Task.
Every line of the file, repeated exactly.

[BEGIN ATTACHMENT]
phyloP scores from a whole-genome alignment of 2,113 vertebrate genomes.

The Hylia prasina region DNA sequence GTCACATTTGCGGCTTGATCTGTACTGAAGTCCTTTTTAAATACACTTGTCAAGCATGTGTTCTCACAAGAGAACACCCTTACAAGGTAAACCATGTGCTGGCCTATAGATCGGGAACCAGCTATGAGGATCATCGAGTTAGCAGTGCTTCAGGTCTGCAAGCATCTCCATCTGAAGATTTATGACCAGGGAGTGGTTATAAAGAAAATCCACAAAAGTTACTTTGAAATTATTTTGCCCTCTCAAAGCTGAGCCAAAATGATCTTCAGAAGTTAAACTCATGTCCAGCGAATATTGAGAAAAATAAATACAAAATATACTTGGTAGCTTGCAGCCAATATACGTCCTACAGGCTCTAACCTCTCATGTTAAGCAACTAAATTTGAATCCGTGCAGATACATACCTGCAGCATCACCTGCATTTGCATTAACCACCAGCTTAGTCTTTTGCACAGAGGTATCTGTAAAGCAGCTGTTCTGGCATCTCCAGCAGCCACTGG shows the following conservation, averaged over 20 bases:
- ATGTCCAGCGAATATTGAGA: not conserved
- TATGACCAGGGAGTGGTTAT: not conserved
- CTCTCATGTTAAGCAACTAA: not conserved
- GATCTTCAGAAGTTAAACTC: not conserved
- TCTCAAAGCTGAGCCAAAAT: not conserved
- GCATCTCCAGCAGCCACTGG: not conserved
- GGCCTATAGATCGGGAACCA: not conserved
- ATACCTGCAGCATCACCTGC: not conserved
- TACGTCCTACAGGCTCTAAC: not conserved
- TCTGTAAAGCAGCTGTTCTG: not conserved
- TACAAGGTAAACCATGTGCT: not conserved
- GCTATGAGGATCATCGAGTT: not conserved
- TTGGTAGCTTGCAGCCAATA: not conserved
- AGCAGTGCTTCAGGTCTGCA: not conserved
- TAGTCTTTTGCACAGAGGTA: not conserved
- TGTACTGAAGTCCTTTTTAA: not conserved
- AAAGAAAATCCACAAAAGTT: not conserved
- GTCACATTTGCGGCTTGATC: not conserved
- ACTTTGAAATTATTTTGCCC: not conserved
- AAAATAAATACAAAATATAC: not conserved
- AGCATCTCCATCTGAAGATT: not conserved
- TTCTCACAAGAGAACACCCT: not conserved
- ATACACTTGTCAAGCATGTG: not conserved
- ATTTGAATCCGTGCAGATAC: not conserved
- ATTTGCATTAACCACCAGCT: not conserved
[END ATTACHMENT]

phyloP scores from a whole-genome alignment of 2,113 vertebrate genomes.

The Hylia prasina region DNA sequence GTCACATTTGCGGCTTGATCTGTACTGAAGTCCTTTTTAAATACACTTGTCAAGCATGTGTTCTCACAAGAGAACACCCTTACAAGGTAAACCATGTGCTGGCCTATAGATCGGGAACCAGCTATGAGGATCATCGAGTTAGCAGTGCTTCAGGTCTGCAAGCATCTCCATCTGAAGATTTATGACCAGGGAGTGGTTATAAAGAAAATCCACAAAAGTTACTTTGAAATTATTTTGCCCTCTCAAAGCTGAGCCAAAATGATCTTCAGAAGTTAAACTCATGTCCAGCGAATATTGAGAAAAATAAATACAAAATATACTTGGTAGCTTGCAGCCAATATACGTCCTACAGGCTCTAACCTCTCATGTTAAGCAACTAAATTTGAATCCGTGCAGATACATACCTGCAGCATCACCTGCATTTGCATTAACCACCAGCTTAGTCTTTTGCACAGAGGTATCTGTAAAGCAGCTGTTCTGGCATCTCCAGCAGCCACTGG shows the following conservation, averaged over 20 bases:
- ATGTCCAGCGAATATTGAGA: not conserved
- TATGACCAGGGAGTGGTTAT: not conserved
- CTCTCATGTTAAGCAACTAA: not conserved
- GATCTTCAGAAGTTAAACTC: not conserved
- TCTCAAAGCTGAGCCAAAAT: not conserved
- GCATCTCCAGCAGCCACTGG: not conserved
- GGCCTATAGATCGGGAACCA: not conserved
- ATACCTGCAGCATCACCTGC: not conserved
- TACGTCCTACAGGCTCTAAC: not conserved
- TCTGTAAAGCAGCTGTTCTG: not conserved
- TACAAGGTAAACCATGTGCT: not conserved
- GCTATGAGGATCATCGAGTT: not conserved
- TTGGTAGCTTGCAGCCAATA: not conserved
- AGCAGTGCTTCAGGTCTGCA: not conserved
- TAGTCTTTTGCACAGAGGTA: not conserved
- TGTACTGAAGTCCTTTTTAA: not conserved
- AAAGAAAATCCACAAAAGTT: not conserved
- GTCACATTTGCGGCTTGATC: not conserved
- ACTTTGAAATTATTTTGCCC: not conserved
- AAAATAAATACAAAATATAC: not conserved
- AGCATCTCCATCTGAAGATT: not conserved
- TTCTCACAAGAGAACACCCT: not conserved
- ATACACTTGTCAAGCATGTG: not conserved
- ATTTGAATCCGTGCAGATAC: not conserved
- ATTTGCATTAACCACCAGCT: not conserved